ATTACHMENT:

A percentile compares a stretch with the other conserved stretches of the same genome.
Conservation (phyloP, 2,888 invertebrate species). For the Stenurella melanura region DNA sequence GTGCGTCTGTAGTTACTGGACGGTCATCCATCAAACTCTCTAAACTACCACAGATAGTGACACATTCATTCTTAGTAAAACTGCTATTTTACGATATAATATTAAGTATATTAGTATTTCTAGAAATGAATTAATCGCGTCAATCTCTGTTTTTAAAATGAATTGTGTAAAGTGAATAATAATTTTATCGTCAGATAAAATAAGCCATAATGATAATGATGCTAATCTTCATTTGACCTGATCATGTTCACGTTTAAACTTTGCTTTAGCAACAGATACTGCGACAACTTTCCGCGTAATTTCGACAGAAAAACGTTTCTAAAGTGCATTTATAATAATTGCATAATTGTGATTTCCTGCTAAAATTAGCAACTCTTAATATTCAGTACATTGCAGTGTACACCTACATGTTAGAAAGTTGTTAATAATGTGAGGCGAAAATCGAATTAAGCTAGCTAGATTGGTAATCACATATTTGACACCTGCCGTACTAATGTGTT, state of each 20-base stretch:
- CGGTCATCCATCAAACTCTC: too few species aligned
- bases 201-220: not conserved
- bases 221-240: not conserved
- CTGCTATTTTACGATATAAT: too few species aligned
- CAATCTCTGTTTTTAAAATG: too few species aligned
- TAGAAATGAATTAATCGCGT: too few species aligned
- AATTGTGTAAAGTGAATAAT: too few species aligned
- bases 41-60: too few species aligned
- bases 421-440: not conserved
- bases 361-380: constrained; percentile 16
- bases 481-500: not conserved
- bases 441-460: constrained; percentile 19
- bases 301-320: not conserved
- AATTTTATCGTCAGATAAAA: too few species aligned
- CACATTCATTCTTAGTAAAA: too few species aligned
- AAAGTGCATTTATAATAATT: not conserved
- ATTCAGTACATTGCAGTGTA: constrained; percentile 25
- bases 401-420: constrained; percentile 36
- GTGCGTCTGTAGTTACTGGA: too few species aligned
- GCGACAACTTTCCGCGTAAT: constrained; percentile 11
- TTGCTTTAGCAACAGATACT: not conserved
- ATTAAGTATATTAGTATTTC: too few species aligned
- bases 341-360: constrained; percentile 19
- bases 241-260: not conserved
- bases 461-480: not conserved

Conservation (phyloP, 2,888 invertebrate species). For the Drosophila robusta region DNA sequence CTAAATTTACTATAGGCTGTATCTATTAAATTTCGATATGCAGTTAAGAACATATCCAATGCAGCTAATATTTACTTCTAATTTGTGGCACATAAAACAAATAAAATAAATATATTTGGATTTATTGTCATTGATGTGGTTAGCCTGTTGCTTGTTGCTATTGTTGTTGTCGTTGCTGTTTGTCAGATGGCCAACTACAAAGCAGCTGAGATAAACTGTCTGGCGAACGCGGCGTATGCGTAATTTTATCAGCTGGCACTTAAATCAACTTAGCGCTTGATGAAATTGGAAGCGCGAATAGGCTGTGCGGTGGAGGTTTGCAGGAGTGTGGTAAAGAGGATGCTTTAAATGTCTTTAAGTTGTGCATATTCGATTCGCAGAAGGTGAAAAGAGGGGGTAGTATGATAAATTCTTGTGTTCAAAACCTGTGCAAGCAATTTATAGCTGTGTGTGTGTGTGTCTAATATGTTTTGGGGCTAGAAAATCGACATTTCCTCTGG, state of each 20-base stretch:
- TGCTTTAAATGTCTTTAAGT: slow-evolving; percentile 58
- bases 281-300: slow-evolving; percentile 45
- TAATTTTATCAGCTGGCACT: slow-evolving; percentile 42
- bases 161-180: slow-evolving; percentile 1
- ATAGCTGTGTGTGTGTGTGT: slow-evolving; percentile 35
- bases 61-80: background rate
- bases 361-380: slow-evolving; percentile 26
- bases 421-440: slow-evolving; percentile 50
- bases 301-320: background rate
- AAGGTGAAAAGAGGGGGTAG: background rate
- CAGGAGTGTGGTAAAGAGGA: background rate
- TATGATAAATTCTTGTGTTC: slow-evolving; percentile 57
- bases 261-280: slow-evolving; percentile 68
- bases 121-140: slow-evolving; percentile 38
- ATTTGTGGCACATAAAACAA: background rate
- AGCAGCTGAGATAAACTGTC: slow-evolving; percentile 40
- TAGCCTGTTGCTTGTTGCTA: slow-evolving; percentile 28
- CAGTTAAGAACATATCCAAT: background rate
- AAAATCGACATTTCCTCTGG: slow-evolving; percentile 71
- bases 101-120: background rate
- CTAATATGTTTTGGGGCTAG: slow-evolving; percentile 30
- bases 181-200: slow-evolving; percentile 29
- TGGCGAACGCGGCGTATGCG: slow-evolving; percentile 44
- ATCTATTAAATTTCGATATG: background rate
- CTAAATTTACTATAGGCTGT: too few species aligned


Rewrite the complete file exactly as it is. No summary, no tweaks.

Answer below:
A percentile compares a stretch with the other conserved stretches of the same genome.
Conservation (phyloP, 2,888 invertebrate species). For the Stenurella melanura region DNA sequence GTGCGTCTGTAGTTACTGGACGGTCATCCATCAAACTCTCTAAACTACCACAGATAGTGACACATTCATTCTTAGTAAAACTGCTATTTTACGATATAATATTAAGTATATTAGTATTTCTAGAAATGAATTAATCGCGTCAATCTCTGTTTTTAAAATGAATTGTGTAAAGTGAATAATAATTTTATCGTCAGATAAAATAAGCCATAATGATAATGATGCTAATCTTCATTTGACCTGATCATGTTCACGTTTAAACTTTGCTTTAGCAACAGATACTGCGACAACTTTCCGCGTAATTTCGACAGAAAAACGTTTCTAAAGTGCATTTATAATAATTGCATAATTGTGATTTCCTGCTAAAATTAGCAACTCTTAATATTCAGTACATTGCAGTGTACACCTACATGTTAGAAAGTTGTTAATAATGTGAGGCGAAAATCGAATTAAGCTAGCTAGATTGGTAATCACATATTTGACACCTGCCGTACTAATGTGTT, state of each 20-base stretch:
- CGGTCATCCATCAAACTCTC: too few species aligned
- bases 201-220: not conserved
- bases 221-240: not conserved
- CTGCTATTTTACGATATAAT: too few species aligned
- CAATCTCTGTTTTTAAAATG: too few species aligned
- TAGAAATGAATTAATCGCGT: too few species aligned
- AATTGTGTAAAGTGAATAAT: too few species aligned
- bases 41-60: too few species aligned
- bases 421-440: not conserved
- bases 361-380: constrained; percentile 16
- bases 481-500: not conserved
- bases 441-460: constrained; percentile 19
- bases 301-320: not conserved
- AATTTTATCGTCAGATAAAA: too few species aligned
- CACATTCATTCTTAGTAAAA: too few species aligned
- AAAGTGCATTTATAATAATT: not conserved
- ATTCAGTACATTGCAGTGTA: constrained; percentile 25
- bases 401-420: constrained; percentile 36
- GTGCGTCTGTAGTTACTGGA: too few species aligned
- GCGACAACTTTCCGCGTAAT: constrained; percentile 11
- TTGCTTTAGCAACAGATACT: not conserved
- ATTAAGTATATTAGTATTTC: too few species aligned
- bases 341-360: constrained; percentile 19
- bases 241-260: not conserved
- bases 461-480: not conserved

Conservation (phyloP, 2,888 invertebrate species). For the Drosophila robusta region DNA sequence CTAAATTTACTATAGGCTGTATCTATTAAATTTCGATATGCAGTTAAGAACATATCCAATGCAGCTAATATTTACTTCTAATTTGTGGCACATAAAACAAATAAAATAAATATATTTGGATTTATTGTCATTGATGTGGTTAGCCTGTTGCTTGTTGCTATTGTTGTTGTCGTTGCTGTTTGTCAGATGGCCAACTACAAAGCAGCTGAGATAAACTGTCTGGCGAACGCGGCGTATGCGTAATTTTATCAGCTGGCACTTAAATCAACTTAGCGCTTGATGAAATTGGAAGCGCGAATAGGCTGTGCGGTGGAGGTTTGCAGGAGTGTGGTAAAGAGGATGCTTTAAATGTCTTTAAGTTGTGCATATTCGATTCGCAGAAGGTGAAAAGAGGGGGTAGTATGATAAATTCTTGTGTTCAAAACCTGTGCAAGCAATTTATAGCTGTGTGTGTGTGTGTCTAATATGTTTTGGGGCTAGAAAATCGACATTTCCTCTGG, state of each 20-base stretch:
- TGCTTTAAATGTCTTTAAGT: slow-evolving; percentile 58
- bases 281-300: slow-evolving; percentile 45
- TAATTTTATCAGCTGGCACT: slow-evolving; percentile 42
- bases 161-180: slow-evolving; percentile 1
- ATAGCTGTGTGTGTGTGTGT: slow-evolving; percentile 35
- bases 61-80: background rate
- bases 361-380: slow-evolving; percentile 26
- bases 421-440: slow-evolving; percentile 50
- bases 301-320: background rate
- AAGGTGAAAAGAGGGGGTAG: background rate
- CAGGAGTGTGGTAAAGAGGA: background rate
- TATGATAAATTCTTGTGTTC: slow-evolving; percentile 57
- bases 261-280: slow-evolving; percentile 68
- bases 121-140: slow-evolving; percentile 38
- ATTTGTGGCACATAAAACAA: background rate
- AGCAGCTGAGATAAACTGTC: slow-evolving; percentile 40
- TAGCCTGTTGCTTGTTGCTA: slow-evolving; percentile 28
- CAGTTAAGAACATATCCAAT: background rate
- AAAATCGACATTTCCTCTGG: slow-evolving; percentile 71
- bases 101-120: background rate
- CTAATATGTTTTGGGGCTAG: slow-evolving; percentile 30
- bases 181-200: slow-evolving; percentile 29
- TGGCGAACGCGGCGTATGCG: slow-evolving; percentile 44
- ATCTATTAAATTTCGATATG: background rate
- CTAAATTTACTATAGGCTGT: too few species aligned